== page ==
When young pastors get dreams of church planting in their heads, the dream almost always entails them standing up before large crowds. To this end, almost all church plants rush too quickly to the weekly worship service and many die upon this hill. Below is my ‘count the cost’ moment. Weekly large gatherings can be the lifeblood of a community or its death. In my experience, here is what is needed for a relatively simple weekly worship service:
- 40 people
- Without this, when the wind blows the wrong way, you will have 18 people in worship, half of whom are in the band. It will be deflating, not uplifting.
- A preacher/liturgist (10-40 hours/week)
- Coordinate and prepare liturgy each week (1 to 3 hours/week)
- Sermon (5-25 hours/week)
- Need a backup preacher for vacations, sick days, etc.
- Regular preaching creates an expectation that you are available for hangouts, crisis counseling, hospital visits, new people, etc. (5-10 hours/week)
- Lead musician (5-7 hours/week)
- Prep, set up, power point slides, leading, and tear down.
- Recruit musicians and coordinate practice.
- Need a backup musician for vacations, sick days, etc.
- Childcare Coordinator (5-7 hours/week)
- Recruit and train volunteers.
- Acquire and maintain background checks for all volunteers.
- Create or acquire content for kids’ classes.
- Meet up with struggling teachers.
- Team of childcare volunteers/Sunday school teachers.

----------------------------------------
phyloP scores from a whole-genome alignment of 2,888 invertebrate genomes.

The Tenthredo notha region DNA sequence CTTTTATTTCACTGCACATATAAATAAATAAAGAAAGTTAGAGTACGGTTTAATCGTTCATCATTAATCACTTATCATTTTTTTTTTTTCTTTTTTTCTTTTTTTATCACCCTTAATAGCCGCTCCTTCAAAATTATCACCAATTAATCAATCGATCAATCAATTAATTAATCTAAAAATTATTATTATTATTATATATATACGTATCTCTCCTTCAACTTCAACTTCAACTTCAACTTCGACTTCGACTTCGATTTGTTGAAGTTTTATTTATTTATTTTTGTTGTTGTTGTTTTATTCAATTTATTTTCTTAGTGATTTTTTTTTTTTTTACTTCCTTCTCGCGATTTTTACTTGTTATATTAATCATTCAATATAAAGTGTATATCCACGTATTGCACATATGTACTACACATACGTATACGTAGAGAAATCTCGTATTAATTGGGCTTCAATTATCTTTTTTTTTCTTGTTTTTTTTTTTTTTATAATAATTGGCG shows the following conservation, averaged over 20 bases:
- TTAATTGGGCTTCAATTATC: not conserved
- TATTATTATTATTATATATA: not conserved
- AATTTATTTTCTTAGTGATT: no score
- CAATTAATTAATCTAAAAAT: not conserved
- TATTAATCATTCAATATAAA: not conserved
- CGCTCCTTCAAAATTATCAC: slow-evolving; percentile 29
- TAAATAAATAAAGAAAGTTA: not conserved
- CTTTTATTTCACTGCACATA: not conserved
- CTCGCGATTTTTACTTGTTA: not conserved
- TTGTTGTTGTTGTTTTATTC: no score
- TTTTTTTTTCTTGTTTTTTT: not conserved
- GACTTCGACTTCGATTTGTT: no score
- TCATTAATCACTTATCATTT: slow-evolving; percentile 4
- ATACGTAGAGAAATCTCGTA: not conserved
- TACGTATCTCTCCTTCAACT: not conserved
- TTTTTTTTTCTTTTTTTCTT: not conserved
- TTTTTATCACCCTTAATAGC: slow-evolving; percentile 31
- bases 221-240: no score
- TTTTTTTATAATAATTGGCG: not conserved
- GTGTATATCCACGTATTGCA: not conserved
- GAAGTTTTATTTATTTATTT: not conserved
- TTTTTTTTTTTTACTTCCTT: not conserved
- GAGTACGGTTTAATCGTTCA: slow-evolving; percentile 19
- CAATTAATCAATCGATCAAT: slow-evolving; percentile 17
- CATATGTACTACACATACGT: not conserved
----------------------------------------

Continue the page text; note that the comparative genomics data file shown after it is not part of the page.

- A minimum of 2 per week needed. (At least a dozen people).
- Rental Coordinator
- To manage the relationship with the landlord and deliver rent on time.
- Setup and cleanup crew.
- Food and snacks crew.
- Tech person.
- For microphones, projectors, and all things tech.
All this before discipleship and mission are ever engaged. And this is the heart of the problem. The weekly worship service begins to consume the time and energy of the young church plant, which prevents it from growing, either internally or externally.
Likewise, since you are a young church plant, half your volunteers will quit or flake out. Many an energetic young preacher has been worn down by setting up the chairs, making the coffee, and then having the projector break 5 minutes before the service.
There are ways to simplify a gathering and get around a few of these (i.e, don’t have kids), but they won’t just take care of themselves because you believe God has given you a vision. Weekly worship can be great. But count the cost.